The Push To Bring Goan Christians “Back” To Hinduism
Response: “Thank You, But No Thank You”
For the uninitiated, let me break down for you the world we currently live in.
It’s a world in which a BJP Member of Parliament asks Hindu men to exhume the dead bodies of Muslim women and sexually defile them. Another MP asks all Indians to boycott the “big three” of Indian cinema – Salman Khan, Shah Rukh Khan and Aamir Khan – because they’re in relationships Hindu women. It’s a world in which simple possession of beef in neighbouring Maharashtra would get you five years in jail, and where a deeply valuable documentary illuminating societal ills behind rape is banned by the government.
In this environment, the latest salvo from the Goan chapter of the VHP (Vishwa Hindu Parishad or World Hindu Council) inviting local Catholics to “return to the fold” of Hinduism should not come as a surprise. The “Ghar Wapsi,” or homecoming campaign, would facilitate the return of Christians who were forcibly converted during Portuguese rule.
“Thousands of Hindus were converted to Christianity by the Portuguese. If they want to come back and contact VHP, we will welcome them with prem (love), respect, mamta (affection) and equality (samata),” said Dada Vedak, a senior functionary with the local VHP.
While Vedak was quick to add these “reconversions” will be voluntary, their very mention reflects the generalized atmosphere of growing Hindu intolerance not just in India as a whole, but in Goa as well. Whether the Portuguese had a right to conquer South Asian territories and convert the locals (they didn’t), is beside the point. That’s because history cannot be relived, and past conquests are part of ground realities throughout the world. Black Americans are mostly Christian, even though their ancestors were brutally separated from the tribal religions of Africa by slave traders. Christian boys in the Ottoman Empire were seized, converted to Islam and enlisted in an elite military unit at the service of the sultan. Millions of people throughout India have ancestors of a different religion because of forced conversions.
Here in Goa, it is true the Portuguese engaged in religious persecution, including torture, forced conversion, the destruction of Hindu temples and the prohibition of Hindu rituals. But it’s also true that Goa’s Indo-Portuguese heritage has given it a unique identity that is beloved and appreciated by people all over the world. The Portuguese conquest, lasting 451 years, was often brutal, but it also freed many locals from the tyranny of caste.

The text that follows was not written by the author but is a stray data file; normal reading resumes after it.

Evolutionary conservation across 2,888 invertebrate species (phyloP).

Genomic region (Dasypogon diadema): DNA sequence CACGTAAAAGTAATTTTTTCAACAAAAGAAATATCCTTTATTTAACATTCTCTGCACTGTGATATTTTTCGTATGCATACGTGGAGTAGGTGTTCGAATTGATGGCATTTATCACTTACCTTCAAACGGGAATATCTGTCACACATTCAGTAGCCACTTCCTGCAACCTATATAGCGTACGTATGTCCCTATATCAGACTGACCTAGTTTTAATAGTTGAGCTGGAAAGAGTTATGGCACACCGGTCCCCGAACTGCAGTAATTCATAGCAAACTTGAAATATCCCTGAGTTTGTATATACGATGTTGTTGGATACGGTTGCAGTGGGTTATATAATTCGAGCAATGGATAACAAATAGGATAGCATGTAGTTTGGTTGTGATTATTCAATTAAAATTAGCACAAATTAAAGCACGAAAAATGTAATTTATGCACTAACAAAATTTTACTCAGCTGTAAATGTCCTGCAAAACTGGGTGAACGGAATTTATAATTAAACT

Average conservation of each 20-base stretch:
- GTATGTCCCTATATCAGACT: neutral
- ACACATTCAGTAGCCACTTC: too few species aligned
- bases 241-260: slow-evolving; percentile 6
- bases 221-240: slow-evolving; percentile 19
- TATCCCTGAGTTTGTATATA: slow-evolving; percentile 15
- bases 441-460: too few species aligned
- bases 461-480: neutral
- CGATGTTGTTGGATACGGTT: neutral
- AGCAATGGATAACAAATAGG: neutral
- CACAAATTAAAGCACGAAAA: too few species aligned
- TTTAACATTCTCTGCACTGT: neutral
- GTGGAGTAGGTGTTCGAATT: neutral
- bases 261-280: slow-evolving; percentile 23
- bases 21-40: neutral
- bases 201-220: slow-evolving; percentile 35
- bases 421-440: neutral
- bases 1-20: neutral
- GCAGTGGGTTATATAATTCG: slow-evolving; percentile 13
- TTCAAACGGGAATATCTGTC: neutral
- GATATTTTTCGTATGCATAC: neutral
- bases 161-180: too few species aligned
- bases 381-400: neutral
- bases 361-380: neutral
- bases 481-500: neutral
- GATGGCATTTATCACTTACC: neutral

Bottom line: It is what it is.
In a state that loves a good tenderloin steak as much as it does a gathering around a village cross to say the rosary and share a drink into the evening, an announcement like the VHP’s makes more than a few uncomfortable.
“It was my ancestors who were converted. I was born into Christianity. How can this be considered a re-conversion? This is a conversion just as converting a Hindu to any other religion would be,” said Paula de Souza, a working professional.
Social anthropologist Jason Keith Fernandes argues that the original conversions to Christianity were often a kind of emancipation.
“The story of forced conversions is being raised with annoying frequency. When in fact, the story of the Christianisation is a story of the liberation of oppressed castes from the cruelty of their upper-caste owners,” he said, contending that a large part of the Goan population embraced Christianity and that it was mostly the dominant upper castes who had a problem with it.
“If these upper-caste tyrants were forced to flee (in the 16th and 17th centuries) because they refused to brook this new situation of freedom then we need have no sympathy for them at all,” he added.
In his book ‘Being a Goan Christian’, Fr Victor Ferrão has pointed out that the “contemporary Christian in Goa is seen as an agent of the Portuguese and made responsible for the deeds of the early modern Portuguese in Asia, as well as the Christian missionaries of the time.”
“The rhetoric of the Hindu Right, and that of their Ghar Wapsi project, rests on the suggestion that pre-modern South Asia was a society of free individuals. The fact is that it was not, it was a land of widespread servitude and slavery. Colonial rule and Christianity came as a welcome relief to many of the people who converted,” Fernandes adds.
In his defence of Ghar Wapsi, Vedak pointed out that missionary work – the conversion of others – has long been an integral part of Christianity.
“We will not force anyone the way the Catholic Church has been doing aggressively. If they want to come (into Hinduism) how can we stop them?” Vedak said.
Indeed, the “you-are-doing-it-so-can-we-too” defence seems to be the biggest rallying cry of those supporting the VHP initiative. They argue that the uproar emerges only when Hindus attempt it and not when it’s done by Christian missionaries, including all the Protestant groups out there enticing “vulnerable” persons into their band of worshipers.
Avelino de Sa, an accountant and social activist, argued that what’s important is a person’s character, not the church or temple they attend.
“Why fear Ghar Wapsi?” he said. “Is it better to have a few Christians on fire for Jesus than to have lakhs of lukewarm Christians?”
“There are many non Christians who are practising Jesus’s teachings of love and forgiveness more than many Christians. They have not changed their religion. That is important,” he added in comments that were much appreciated online.
It’s important to note that in recent weeks, just before the Panjim by-elections, former Goa Chief Minister and current Union Defence Minister Manohar Parrikar promised a delegation of Panjim Catholics that the Ghar Wapsi would not be allowed in Goa.
Apparently, the local chapter of the World Hindu Council has yet to receive notice of that assurance.